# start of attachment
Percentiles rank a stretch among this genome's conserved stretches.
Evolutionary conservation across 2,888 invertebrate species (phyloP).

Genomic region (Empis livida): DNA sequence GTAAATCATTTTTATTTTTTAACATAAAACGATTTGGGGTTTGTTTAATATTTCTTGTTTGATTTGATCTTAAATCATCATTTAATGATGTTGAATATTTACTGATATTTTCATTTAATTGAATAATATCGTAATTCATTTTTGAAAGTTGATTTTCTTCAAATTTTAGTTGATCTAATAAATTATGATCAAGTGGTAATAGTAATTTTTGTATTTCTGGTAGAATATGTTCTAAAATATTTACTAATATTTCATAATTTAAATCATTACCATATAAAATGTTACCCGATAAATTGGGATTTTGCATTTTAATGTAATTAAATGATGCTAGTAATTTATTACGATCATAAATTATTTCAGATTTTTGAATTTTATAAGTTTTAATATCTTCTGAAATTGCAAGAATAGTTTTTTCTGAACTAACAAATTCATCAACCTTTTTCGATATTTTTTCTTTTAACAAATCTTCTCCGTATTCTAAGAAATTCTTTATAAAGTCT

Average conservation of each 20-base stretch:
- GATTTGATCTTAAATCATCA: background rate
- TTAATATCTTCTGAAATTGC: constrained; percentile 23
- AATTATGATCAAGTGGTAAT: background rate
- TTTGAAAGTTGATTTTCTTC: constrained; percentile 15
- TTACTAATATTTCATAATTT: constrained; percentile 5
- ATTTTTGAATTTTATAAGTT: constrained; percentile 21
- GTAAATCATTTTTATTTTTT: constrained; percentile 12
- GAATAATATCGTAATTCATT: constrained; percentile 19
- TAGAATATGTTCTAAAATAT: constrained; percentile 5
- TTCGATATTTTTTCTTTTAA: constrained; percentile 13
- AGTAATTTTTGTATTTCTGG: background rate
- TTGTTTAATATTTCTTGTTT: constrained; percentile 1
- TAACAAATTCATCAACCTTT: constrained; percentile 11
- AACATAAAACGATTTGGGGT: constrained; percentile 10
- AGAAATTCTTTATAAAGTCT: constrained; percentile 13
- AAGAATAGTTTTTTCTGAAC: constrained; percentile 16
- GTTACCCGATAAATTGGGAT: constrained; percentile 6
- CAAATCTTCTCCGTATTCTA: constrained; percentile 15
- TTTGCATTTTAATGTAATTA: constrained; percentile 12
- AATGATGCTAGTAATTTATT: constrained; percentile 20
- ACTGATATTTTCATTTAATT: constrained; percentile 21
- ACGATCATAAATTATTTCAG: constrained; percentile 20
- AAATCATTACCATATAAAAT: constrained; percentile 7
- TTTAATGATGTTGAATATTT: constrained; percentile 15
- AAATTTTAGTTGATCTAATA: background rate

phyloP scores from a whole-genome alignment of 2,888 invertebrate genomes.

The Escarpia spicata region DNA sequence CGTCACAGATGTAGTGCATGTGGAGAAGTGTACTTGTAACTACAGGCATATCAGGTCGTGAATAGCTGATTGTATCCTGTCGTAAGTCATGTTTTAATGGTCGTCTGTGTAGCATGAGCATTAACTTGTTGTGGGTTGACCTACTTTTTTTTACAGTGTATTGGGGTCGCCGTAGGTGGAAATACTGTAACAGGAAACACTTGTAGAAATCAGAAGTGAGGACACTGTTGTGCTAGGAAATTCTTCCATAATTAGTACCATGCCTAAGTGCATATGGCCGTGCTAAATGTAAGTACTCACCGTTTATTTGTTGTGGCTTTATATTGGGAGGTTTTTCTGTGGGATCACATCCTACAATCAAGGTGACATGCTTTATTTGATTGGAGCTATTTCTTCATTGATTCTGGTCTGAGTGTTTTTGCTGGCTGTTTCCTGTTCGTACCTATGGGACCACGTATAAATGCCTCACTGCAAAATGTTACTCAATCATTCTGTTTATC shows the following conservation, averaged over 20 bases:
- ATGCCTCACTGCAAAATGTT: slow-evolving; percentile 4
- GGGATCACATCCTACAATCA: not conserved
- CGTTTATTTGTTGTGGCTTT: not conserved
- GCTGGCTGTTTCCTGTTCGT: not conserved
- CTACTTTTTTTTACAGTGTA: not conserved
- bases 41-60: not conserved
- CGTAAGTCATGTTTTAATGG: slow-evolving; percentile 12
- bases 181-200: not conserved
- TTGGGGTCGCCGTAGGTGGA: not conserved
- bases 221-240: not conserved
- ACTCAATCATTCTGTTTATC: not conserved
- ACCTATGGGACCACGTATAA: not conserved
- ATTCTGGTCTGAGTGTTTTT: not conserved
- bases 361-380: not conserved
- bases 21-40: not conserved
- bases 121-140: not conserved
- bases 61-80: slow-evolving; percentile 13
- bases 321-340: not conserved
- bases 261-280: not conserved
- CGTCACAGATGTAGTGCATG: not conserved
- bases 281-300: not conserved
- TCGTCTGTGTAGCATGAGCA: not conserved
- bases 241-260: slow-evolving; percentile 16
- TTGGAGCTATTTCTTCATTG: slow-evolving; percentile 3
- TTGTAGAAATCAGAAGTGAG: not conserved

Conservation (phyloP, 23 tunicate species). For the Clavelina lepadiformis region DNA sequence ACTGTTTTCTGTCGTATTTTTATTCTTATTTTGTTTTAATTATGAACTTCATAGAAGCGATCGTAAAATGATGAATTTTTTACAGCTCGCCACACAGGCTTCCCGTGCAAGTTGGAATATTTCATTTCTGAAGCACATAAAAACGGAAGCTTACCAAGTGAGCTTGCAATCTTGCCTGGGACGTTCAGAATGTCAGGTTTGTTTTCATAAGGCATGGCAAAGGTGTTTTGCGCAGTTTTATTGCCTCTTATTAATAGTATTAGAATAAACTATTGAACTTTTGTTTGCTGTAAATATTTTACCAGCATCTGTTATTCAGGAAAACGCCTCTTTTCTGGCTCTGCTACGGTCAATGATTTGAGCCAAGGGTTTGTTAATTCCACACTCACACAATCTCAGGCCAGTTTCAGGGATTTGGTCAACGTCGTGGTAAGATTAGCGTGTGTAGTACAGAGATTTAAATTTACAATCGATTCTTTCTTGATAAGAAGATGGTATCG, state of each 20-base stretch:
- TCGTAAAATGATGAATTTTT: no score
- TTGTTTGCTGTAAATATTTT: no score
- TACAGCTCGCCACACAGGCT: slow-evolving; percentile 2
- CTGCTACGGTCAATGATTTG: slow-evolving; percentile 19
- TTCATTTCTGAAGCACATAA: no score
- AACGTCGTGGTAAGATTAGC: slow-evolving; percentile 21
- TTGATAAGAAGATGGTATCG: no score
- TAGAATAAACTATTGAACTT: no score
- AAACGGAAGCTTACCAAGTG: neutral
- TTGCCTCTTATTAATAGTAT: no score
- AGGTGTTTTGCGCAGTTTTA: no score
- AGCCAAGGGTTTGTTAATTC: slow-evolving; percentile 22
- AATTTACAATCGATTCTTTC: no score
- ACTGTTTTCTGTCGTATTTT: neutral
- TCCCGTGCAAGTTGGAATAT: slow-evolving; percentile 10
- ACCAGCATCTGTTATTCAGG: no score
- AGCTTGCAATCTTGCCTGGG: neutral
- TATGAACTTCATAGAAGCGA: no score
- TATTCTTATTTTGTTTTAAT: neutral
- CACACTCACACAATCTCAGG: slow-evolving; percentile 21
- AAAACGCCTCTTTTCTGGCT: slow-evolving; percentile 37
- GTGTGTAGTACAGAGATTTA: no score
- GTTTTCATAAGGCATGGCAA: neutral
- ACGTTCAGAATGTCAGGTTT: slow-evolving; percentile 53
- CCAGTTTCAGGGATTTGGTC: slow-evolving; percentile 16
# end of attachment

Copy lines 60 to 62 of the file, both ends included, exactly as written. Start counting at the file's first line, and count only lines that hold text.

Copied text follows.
- TACAGCTCGCCACACAGGCT: slow-evolving; percentile 2
- CTGCTACGGTCAATGATTTG: slow-evolving; percentile 19
- TTCATTTCTGAAGCACATAA: no score